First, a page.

Skip to main content

Becoming a powerlifter - the first bump in the road

It was all going so well.....

I was a good way into my training programme. I had just done a deload week and I was feeling pretty fancy.

I rolled up to the gym on deadlift day, ready to kick some ass. Maybe I would stick an extra 5kg on my working sets this week and see what happened. Guess what happened?



Well your guess is as good as mine because I'm not sure. But it didn't feel good. I dropped my working sets by 5kg because my core wasn't feeling very strong.

Then I had a weekend which involved a lot of sitting on a hard surface (not good for my super flexible pelvis) and the back pain started.

Dagnabbit.

Next week training went OK, but come deadlift Friday, I was feeling a little stiff. My warm up set at 70kg wasn't feeling good, in fact I felt like a ratchet was tightening my posterior chain on every rep. I went in to start my 90kg warm up set and couldn't get it off the floor.

Balls.

That was 2 weeks ago. I haven't deadlifted since. I also haven't done a lot of squatting because bracing into my lower back is uncomfortable and my glutes are really tight.

So I don't really know what I have done, but from my own assessment I believe it's a connective tissue issue. There's no joint pain, or specific muscle hot spots. The pain moves from my thoracolumbar region to my calves and is more of a wave of tightness - that says fascia. It's worse on my right which suggests I've probably tweaked it doing some kind of everyday movement, like loading the car or putting plates back on the rack, or even just sitting twisted at my desk, and aggravated it in training.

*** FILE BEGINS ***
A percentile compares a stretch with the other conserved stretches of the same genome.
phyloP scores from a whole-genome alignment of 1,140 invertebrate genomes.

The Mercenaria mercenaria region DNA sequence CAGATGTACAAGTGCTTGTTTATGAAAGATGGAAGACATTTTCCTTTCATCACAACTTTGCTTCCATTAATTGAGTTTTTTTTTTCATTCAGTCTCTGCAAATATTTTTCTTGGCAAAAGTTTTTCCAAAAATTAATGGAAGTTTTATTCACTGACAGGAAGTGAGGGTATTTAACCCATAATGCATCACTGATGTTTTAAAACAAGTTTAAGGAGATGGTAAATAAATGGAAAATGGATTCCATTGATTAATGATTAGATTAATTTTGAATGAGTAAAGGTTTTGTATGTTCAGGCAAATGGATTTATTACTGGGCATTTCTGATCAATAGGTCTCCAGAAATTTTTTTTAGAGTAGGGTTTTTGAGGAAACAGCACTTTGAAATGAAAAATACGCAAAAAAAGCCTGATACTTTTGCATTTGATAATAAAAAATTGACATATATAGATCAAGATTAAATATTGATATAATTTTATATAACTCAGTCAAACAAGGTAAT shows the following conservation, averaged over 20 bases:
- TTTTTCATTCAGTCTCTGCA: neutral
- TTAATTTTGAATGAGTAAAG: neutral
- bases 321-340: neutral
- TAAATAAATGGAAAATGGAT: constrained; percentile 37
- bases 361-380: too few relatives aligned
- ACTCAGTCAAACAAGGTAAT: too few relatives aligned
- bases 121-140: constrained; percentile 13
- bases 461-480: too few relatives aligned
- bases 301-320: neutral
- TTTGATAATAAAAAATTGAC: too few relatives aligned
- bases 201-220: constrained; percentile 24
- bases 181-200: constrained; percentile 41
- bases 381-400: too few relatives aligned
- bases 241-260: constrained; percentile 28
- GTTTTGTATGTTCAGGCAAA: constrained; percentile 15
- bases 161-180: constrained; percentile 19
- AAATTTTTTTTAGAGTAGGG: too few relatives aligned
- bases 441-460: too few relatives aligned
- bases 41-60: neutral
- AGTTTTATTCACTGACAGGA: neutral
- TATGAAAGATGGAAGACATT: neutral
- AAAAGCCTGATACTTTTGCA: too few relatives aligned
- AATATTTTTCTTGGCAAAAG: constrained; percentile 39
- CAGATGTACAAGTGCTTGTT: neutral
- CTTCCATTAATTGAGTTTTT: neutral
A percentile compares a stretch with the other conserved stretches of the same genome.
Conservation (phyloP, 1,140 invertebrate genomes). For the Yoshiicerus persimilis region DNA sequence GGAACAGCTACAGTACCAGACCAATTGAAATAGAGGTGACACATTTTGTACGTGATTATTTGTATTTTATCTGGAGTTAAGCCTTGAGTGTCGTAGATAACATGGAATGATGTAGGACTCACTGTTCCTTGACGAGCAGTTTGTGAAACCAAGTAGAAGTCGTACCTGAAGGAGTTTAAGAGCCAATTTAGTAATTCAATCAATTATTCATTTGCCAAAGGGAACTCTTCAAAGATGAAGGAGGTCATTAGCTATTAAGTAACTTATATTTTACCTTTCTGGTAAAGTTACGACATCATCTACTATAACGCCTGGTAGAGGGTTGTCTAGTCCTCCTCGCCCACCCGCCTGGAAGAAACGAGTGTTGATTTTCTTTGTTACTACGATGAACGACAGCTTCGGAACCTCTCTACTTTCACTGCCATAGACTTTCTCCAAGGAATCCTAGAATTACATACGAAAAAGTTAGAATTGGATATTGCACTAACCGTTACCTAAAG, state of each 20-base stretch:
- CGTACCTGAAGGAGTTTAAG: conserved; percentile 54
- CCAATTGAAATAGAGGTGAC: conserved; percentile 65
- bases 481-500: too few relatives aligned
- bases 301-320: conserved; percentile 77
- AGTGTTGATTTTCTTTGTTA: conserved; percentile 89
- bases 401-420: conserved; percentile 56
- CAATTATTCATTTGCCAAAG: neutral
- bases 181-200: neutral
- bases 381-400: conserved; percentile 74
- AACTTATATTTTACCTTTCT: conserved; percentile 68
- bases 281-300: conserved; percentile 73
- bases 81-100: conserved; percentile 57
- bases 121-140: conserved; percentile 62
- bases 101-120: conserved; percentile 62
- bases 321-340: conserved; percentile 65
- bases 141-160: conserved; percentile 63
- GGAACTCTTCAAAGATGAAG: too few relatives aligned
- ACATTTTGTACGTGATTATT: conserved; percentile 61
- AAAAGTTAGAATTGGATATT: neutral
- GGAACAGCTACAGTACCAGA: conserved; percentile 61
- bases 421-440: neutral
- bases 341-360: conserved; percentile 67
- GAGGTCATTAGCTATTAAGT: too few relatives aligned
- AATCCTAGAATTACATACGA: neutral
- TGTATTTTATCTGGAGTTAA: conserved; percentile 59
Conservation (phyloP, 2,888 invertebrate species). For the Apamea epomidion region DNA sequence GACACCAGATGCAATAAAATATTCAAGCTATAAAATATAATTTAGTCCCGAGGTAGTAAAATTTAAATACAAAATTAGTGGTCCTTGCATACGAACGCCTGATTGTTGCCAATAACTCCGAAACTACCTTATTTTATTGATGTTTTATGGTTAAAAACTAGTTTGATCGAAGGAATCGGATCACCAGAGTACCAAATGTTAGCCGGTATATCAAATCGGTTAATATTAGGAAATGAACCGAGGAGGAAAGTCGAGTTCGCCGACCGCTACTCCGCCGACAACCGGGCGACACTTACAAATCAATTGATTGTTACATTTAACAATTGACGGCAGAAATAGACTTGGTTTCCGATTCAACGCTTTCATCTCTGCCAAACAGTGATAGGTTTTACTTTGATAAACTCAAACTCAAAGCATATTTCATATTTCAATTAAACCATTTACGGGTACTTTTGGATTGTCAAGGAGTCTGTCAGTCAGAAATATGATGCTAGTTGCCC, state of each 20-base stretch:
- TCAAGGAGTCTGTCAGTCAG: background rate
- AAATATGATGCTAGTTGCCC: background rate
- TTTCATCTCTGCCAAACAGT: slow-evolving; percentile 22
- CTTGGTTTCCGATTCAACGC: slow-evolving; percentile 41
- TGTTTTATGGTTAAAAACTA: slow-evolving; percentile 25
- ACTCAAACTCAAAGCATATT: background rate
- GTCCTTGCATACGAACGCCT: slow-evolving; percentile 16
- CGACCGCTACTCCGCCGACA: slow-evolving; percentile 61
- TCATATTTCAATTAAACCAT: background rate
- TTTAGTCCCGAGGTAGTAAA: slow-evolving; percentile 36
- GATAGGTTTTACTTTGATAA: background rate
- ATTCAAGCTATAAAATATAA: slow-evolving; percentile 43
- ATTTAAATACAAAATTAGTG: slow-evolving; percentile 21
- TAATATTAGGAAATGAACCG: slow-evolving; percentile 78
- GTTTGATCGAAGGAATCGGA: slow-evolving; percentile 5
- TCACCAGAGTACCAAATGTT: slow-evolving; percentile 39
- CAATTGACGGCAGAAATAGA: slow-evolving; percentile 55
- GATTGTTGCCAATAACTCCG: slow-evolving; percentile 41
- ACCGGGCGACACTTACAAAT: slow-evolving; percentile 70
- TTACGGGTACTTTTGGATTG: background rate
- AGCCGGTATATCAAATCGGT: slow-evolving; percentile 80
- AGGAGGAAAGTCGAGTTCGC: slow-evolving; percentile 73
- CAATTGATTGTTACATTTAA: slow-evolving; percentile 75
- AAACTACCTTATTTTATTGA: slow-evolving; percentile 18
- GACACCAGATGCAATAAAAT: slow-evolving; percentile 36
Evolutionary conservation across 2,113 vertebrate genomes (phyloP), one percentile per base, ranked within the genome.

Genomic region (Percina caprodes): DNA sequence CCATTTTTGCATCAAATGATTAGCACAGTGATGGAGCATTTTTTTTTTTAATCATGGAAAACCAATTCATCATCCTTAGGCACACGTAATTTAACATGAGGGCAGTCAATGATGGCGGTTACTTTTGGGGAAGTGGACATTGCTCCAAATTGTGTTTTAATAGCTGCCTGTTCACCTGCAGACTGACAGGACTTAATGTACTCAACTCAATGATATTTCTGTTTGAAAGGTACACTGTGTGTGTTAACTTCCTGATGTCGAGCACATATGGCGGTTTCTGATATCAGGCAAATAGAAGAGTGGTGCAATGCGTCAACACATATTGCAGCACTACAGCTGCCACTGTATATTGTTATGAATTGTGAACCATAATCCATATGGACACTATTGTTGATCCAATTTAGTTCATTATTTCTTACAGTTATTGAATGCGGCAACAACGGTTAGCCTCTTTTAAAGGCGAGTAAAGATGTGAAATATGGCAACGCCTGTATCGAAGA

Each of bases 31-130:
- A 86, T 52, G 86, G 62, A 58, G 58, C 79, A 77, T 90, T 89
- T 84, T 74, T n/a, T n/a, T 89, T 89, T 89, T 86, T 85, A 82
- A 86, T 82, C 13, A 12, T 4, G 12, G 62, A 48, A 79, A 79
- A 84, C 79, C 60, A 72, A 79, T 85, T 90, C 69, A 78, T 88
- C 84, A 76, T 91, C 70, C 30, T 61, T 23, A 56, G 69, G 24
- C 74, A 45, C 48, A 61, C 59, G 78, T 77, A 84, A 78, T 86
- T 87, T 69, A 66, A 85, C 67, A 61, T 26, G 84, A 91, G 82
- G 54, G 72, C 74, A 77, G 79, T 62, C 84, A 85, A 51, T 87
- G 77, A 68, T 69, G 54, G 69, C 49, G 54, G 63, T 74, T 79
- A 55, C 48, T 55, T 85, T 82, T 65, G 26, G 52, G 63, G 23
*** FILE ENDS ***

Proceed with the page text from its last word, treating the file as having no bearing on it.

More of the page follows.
I'm doing lots of stuff to relieve it, from myofascial release, epsom salt baths, yoga, tens machine, sitting on a wheat bag all day. I'm good at that stuff, but right now I am in a position I've never been in before, because I am 6 weeks out from competition and I suddenly can't train 2 of the 3 lifts.

Which left me with a question of what to do? Do I pull out of competition, do I stop training completely to recover? Do I find a workaround?

So here is what I decided after a lot of soul searching. I am keeping my competition entry. I did consider just going along to spectate, but I'm in it for the experience, not the big numbers. If I lift a 70kg dead and a 50kg squat (which I still can do for those 3 single reps no worry) then that's what I lift, but I get to be on the platform and learn how a competition works, and that was always my main goal.

Deciding that I'm OK with not being my best at the competition gives me some breathing room in training. Squat day and deadlift day are right out. Both have been replaced with out of the groove training (working the same muscles in different ways). I can work my legs and glutes in isolation, train core without hip hinges, all kinds of things that don't need the posterior chain (back, glutes, hamstrings) to act simultaneously. Backsquats are uncomfortable, but goblet squats and single leg squats are fine. I can also work more on hip and ankle mobility. I might try some trap bar deadlifts next week *if* I can get through the first 2 workouts of the week comfortably.

It's also given me some leeway to work harder at my bench. Upper body work is not affected at all. So I have been all about bench, push ups, pull ups, rows, as well as some hypertrophy work on chest and lats. I've added 10kg to my bench. TEN! I got my new PR by accident, because I added up my plates wrong!



So it's not all bad news.

It's been quite a wobbly place for me, because as an EDS athlete, the consequences of even minor injuries can be very severe, so there's a big fear factor there. And of course the fear doesn't help when it's entirely possible that the reason my back is cranking down the mobility is a protective, neurological effect.

It's taken me a couple of weeks to come to terms with the situation. There's always an underlying worry that I've done something really stupid, or not wanting to admit that I am hurt because I am supposed to be super strong and fit and stuff. Then there's not wanting to fall behind and doing too much. But a few good chats with lifting people has helped clear my mind a bit and we are back on track. This is why coaches need coaches too!

Onwards and upwards!

Comments

Popular posts from this blog

Managing Fibromyalgia flares